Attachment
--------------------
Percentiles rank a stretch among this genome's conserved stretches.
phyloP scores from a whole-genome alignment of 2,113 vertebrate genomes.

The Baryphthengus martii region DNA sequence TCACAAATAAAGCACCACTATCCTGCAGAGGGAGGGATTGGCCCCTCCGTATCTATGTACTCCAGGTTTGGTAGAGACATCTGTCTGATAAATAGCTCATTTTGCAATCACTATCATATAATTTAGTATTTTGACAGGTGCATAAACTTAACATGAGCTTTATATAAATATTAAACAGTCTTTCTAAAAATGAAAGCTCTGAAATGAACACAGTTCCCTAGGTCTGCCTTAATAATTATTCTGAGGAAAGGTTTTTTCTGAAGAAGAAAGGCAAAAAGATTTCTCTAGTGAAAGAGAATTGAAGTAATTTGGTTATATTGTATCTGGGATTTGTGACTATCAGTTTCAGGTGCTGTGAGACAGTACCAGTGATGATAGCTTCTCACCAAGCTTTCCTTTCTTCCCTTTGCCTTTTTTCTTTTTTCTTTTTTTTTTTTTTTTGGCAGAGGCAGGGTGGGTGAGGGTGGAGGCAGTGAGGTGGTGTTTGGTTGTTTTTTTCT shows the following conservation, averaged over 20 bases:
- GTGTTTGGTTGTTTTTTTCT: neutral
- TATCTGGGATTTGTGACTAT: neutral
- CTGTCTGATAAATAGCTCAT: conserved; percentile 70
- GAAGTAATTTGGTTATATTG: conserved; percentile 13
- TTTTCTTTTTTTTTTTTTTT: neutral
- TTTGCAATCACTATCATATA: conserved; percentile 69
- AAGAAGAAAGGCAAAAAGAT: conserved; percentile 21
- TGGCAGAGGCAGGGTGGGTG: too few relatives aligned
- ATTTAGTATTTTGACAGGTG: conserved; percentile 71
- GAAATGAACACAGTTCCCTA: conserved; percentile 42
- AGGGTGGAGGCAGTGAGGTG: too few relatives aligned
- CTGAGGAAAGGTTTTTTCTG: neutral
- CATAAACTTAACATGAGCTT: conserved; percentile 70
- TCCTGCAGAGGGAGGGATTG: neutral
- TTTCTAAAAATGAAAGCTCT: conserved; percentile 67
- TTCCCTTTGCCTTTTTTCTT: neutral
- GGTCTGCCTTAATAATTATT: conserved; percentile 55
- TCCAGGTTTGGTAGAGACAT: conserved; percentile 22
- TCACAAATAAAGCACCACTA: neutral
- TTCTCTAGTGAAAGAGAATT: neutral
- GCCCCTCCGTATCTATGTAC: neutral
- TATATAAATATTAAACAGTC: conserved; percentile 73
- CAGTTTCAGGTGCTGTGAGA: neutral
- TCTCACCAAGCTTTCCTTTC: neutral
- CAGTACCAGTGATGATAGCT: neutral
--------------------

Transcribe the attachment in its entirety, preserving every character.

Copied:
Percentiles rank a stretch among this genome's conserved stretches.
phyloP scores from a whole-genome alignment of 2,113 vertebrate genomes.

The Baryphthengus martii region DNA sequence TCACAAATAAAGCACCACTATCCTGCAGAGGGAGGGATTGGCCCCTCCGTATCTATGTACTCCAGGTTTGGTAGAGACATCTGTCTGATAAATAGCTCATTTTGCAATCACTATCATATAATTTAGTATTTTGACAGGTGCATAAACTTAACATGAGCTTTATATAAATATTAAACAGTCTTTCTAAAAATGAAAGCTCTGAAATGAACACAGTTCCCTAGGTCTGCCTTAATAATTATTCTGAGGAAAGGTTTTTTCTGAAGAAGAAAGGCAAAAAGATTTCTCTAGTGAAAGAGAATTGAAGTAATTTGGTTATATTGTATCTGGGATTTGTGACTATCAGTTTCAGGTGCTGTGAGACAGTACCAGTGATGATAGCTTCTCACCAAGCTTTCCTTTCTTCCCTTTGCCTTTTTTCTTTTTTCTTTTTTTTTTTTTTTTGGCAGAGGCAGGGTGGGTGAGGGTGGAGGCAGTGAGGTGGTGTTTGGTTGTTTTTTTCT shows the following conservation, averaged over 20 bases:
- GTGTTTGGTTGTTTTTTTCT: neutral
- TATCTGGGATTTGTGACTAT: neutral
- CTGTCTGATAAATAGCTCAT: conserved; percentile 70
- GAAGTAATTTGGTTATATTG: conserved; percentile 13
- TTTTCTTTTTTTTTTTTTTT: neutral
- TTTGCAATCACTATCATATA: conserved; percentile 69
- AAGAAGAAAGGCAAAAAGAT: conserved; percentile 21
- TGGCAGAGGCAGGGTGGGTG: too few relatives aligned
- ATTTAGTATTTTGACAGGTG: conserved; percentile 71
- GAAATGAACACAGTTCCCTA: conserved; percentile 42
- AGGGTGGAGGCAGTGAGGTG: too few relatives aligned
- CTGAGGAAAGGTTTTTTCTG: neutral
- CATAAACTTAACATGAGCTT: conserved; percentile 70
- TCCTGCAGAGGGAGGGATTG: neutral
- TTTCTAAAAATGAAAGCTCT: conserved; percentile 67
- TTCCCTTTGCCTTTTTTCTT: neutral
- GGTCTGCCTTAATAATTATT: conserved; percentile 55
- TCCAGGTTTGGTAGAGACAT: conserved; percentile 22
- TCACAAATAAAGCACCACTA: neutral
- TTCTCTAGTGAAAGAGAATT: neutral
- GCCCCTCCGTATCTATGTAC: neutral
- TATATAAATATTAAACAGTC: conserved; percentile 73
- CAGTTTCAGGTGCTGTGAGA: neutral
- TCTCACCAAGCTTTCCTTTC: neutral
- CAGTACCAGTGATGATAGCT: neutral